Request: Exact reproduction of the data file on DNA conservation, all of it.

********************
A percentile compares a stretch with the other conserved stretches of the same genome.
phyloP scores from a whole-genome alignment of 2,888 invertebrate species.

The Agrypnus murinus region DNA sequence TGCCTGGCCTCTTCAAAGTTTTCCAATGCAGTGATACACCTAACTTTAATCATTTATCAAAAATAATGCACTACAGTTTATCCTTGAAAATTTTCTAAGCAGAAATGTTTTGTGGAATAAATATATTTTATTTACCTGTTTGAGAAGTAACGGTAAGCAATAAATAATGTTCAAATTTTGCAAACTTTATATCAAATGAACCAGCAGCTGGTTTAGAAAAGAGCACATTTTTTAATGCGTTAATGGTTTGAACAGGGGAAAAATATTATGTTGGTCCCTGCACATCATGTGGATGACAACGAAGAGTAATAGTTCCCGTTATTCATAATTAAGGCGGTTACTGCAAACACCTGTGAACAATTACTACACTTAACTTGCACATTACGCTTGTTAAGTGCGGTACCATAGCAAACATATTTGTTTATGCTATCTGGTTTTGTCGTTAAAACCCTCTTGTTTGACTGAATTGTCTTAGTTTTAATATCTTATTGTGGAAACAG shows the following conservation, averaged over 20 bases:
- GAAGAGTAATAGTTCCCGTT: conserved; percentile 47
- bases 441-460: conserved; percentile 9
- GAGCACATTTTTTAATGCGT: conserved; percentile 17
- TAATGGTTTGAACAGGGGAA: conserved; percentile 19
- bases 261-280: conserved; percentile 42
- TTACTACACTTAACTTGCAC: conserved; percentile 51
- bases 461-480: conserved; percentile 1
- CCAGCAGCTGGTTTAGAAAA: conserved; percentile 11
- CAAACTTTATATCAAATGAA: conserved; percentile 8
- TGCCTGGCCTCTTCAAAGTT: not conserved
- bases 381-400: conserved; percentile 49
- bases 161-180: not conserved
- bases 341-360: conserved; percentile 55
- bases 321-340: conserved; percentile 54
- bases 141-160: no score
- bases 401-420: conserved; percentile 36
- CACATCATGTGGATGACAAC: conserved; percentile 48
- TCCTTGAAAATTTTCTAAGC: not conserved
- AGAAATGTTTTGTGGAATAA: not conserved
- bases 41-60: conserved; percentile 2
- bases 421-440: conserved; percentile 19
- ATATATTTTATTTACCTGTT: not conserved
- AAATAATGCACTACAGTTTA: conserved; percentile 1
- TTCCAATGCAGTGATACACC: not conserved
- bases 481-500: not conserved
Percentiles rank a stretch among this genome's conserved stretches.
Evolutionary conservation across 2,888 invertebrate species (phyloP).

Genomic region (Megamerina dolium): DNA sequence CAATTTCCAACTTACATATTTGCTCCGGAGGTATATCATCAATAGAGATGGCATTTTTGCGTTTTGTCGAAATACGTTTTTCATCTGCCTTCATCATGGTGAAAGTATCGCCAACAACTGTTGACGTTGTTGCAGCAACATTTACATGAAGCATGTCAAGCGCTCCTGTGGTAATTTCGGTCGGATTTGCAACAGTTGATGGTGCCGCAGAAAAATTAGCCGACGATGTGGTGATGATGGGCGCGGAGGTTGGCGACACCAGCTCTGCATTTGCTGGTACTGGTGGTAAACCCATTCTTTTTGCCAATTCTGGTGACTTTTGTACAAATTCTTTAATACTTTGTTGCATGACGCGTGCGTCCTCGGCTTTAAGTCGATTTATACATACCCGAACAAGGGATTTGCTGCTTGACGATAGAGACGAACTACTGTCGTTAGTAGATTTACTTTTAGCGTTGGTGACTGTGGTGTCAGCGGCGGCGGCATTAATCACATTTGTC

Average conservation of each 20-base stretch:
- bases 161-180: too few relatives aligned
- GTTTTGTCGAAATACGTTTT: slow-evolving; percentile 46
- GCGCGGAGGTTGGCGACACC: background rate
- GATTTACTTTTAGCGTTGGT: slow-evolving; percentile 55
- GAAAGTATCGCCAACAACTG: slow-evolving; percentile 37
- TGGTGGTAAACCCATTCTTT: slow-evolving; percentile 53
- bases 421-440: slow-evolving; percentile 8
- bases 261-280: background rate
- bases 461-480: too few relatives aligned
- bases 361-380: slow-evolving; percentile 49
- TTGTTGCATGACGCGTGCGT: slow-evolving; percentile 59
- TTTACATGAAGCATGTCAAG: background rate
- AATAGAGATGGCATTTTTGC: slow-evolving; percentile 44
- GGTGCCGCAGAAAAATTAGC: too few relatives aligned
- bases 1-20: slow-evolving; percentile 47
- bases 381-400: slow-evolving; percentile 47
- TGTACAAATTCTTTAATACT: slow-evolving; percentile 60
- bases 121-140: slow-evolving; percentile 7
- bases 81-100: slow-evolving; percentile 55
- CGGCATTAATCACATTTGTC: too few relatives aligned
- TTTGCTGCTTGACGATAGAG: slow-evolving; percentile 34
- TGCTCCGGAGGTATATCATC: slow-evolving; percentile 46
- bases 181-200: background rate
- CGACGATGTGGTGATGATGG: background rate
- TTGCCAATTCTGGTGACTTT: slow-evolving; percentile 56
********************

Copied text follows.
A percentile compares a stretch with the other conserved stretches of the same genome.
phyloP scores from a whole-genome alignment of 2,888 invertebrate species.

The Agrypnus murinus region DNA sequence TGCCTGGCCTCTTCAAAGTTTTCCAATGCAGTGATACACCTAACTTTAATCATTTATCAAAAATAATGCACTACAGTTTATCCTTGAAAATTTTCTAAGCAGAAATGTTTTGTGGAATAAATATATTTTATTTACCTGTTTGAGAAGTAACGGTAAGCAATAAATAATGTTCAAATTTTGCAAACTTTATATCAAATGAACCAGCAGCTGGTTTAGAAAAGAGCACATTTTTTAATGCGTTAATGGTTTGAACAGGGGAAAAATATTATGTTGGTCCCTGCACATCATGTGGATGACAACGAAGAGTAATAGTTCCCGTTATTCATAATTAAGGCGGTTACTGCAAACACCTGTGAACAATTACTACACTTAACTTGCACATTACGCTTGTTAAGTGCGGTACCATAGCAAACATATTTGTTTATGCTATCTGGTTTTGTCGTTAAAACCCTCTTGTTTGACTGAATTGTCTTAGTTTTAATATCTTATTGTGGAAACAG shows the following conservation, averaged over 20 bases:
- GAAGAGTAATAGTTCCCGTT: conserved; percentile 47
- bases 441-460: conserved; percentile 9
- GAGCACATTTTTTAATGCGT: conserved; percentile 17
- TAATGGTTTGAACAGGGGAA: conserved; percentile 19
- bases 261-280: conserved; percentile 42
- TTACTACACTTAACTTGCAC: conserved; percentile 51
- bases 461-480: conserved; percentile 1
- CCAGCAGCTGGTTTAGAAAA: conserved; percentile 11
- CAAACTTTATATCAAATGAA: conserved; percentile 8
- TGCCTGGCCTCTTCAAAGTT: not conserved
- bases 381-400: conserved; percentile 49
- bases 161-180: not conserved
- bases 341-360: conserved; percentile 55
- bases 321-340: conserved; percentile 54
- bases 141-160: no score
- bases 401-420: conserved; percentile 36
- CACATCATGTGGATGACAAC: conserved; percentile 48
- TCCTTGAAAATTTTCTAAGC: not conserved
- AGAAATGTTTTGTGGAATAA: not conserved
- bases 41-60: conserved; percentile 2
- bases 421-440: conserved; percentile 19
- ATATATTTTATTTACCTGTT: not conserved
- AAATAATGCACTACAGTTTA: conserved; percentile 1
- TTCCAATGCAGTGATACACC: not conserved
- bases 481-500: not conserved
Percentiles rank a stretch among this genome's conserved stretches.
Evolutionary conservation across 2,888 invertebrate species (phyloP).

Genomic region (Megamerina dolium): DNA sequence CAATTTCCAACTTACATATTTGCTCCGGAGGTATATCATCAATAGAGATGGCATTTTTGCGTTTTGTCGAAATACGTTTTTCATCTGCCTTCATCATGGTGAAAGTATCGCCAACAACTGTTGACGTTGTTGCAGCAACATTTACATGAAGCATGTCAAGCGCTCCTGTGGTAATTTCGGTCGGATTTGCAACAGTTGATGGTGCCGCAGAAAAATTAGCCGACGATGTGGTGATGATGGGCGCGGAGGTTGGCGACACCAGCTCTGCATTTGCTGGTACTGGTGGTAAACCCATTCTTTTTGCCAATTCTGGTGACTTTTGTACAAATTCTTTAATACTTTGTTGCATGACGCGTGCGTCCTCGGCTTTAAGTCGATTTATACATACCCGAACAAGGGATTTGCTGCTTGACGATAGAGACGAACTACTGTCGTTAGTAGATTTACTTTTAGCGTTGGTGACTGTGGTGTCAGCGGCGGCGGCATTAATCACATTTGTC

Average conservation of each 20-base stretch:
- bases 161-180: too few relatives aligned
- GTTTTGTCGAAATACGTTTT: slow-evolving; percentile 46
- GCGCGGAGGTTGGCGACACC: background rate
- GATTTACTTTTAGCGTTGGT: slow-evolving; percentile 55
- GAAAGTATCGCCAACAACTG: slow-evolving; percentile 37
- TGGTGGTAAACCCATTCTTT: slow-evolving; percentile 53
- bases 421-440: slow-evolving; percentile 8
- bases 261-280: background rate
- bases 461-480: too few relatives aligned
- bases 361-380: slow-evolving; percentile 49
- TTGTTGCATGACGCGTGCGT: slow-evolving; percentile 59
- TTTACATGAAGCATGTCAAG: background rate
- AATAGAGATGGCATTTTTGC: slow-evolving; percentile 44
- GGTGCCGCAGAAAAATTAGC: too few relatives aligned
- bases 1-20: slow-evolving; percentile 47
- bases 381-400: slow-evolving; percentile 47
- TGTACAAATTCTTTAATACT: slow-evolving; percentile 60
- bases 121-140: slow-evolving; percentile 7
- bases 81-100: slow-evolving; percentile 55
- CGGCATTAATCACATTTGTC: too few relatives aligned
- TTTGCTGCTTGACGATAGAG: slow-evolving; percentile 34
- TGCTCCGGAGGTATATCATC: slow-evolving; percentile 46
- bases 181-200: background rate
- CGACGATGTGGTGATGATGG: background rate
- TTGCCAATTCTGGTGACTTT: slow-evolving; percentile 56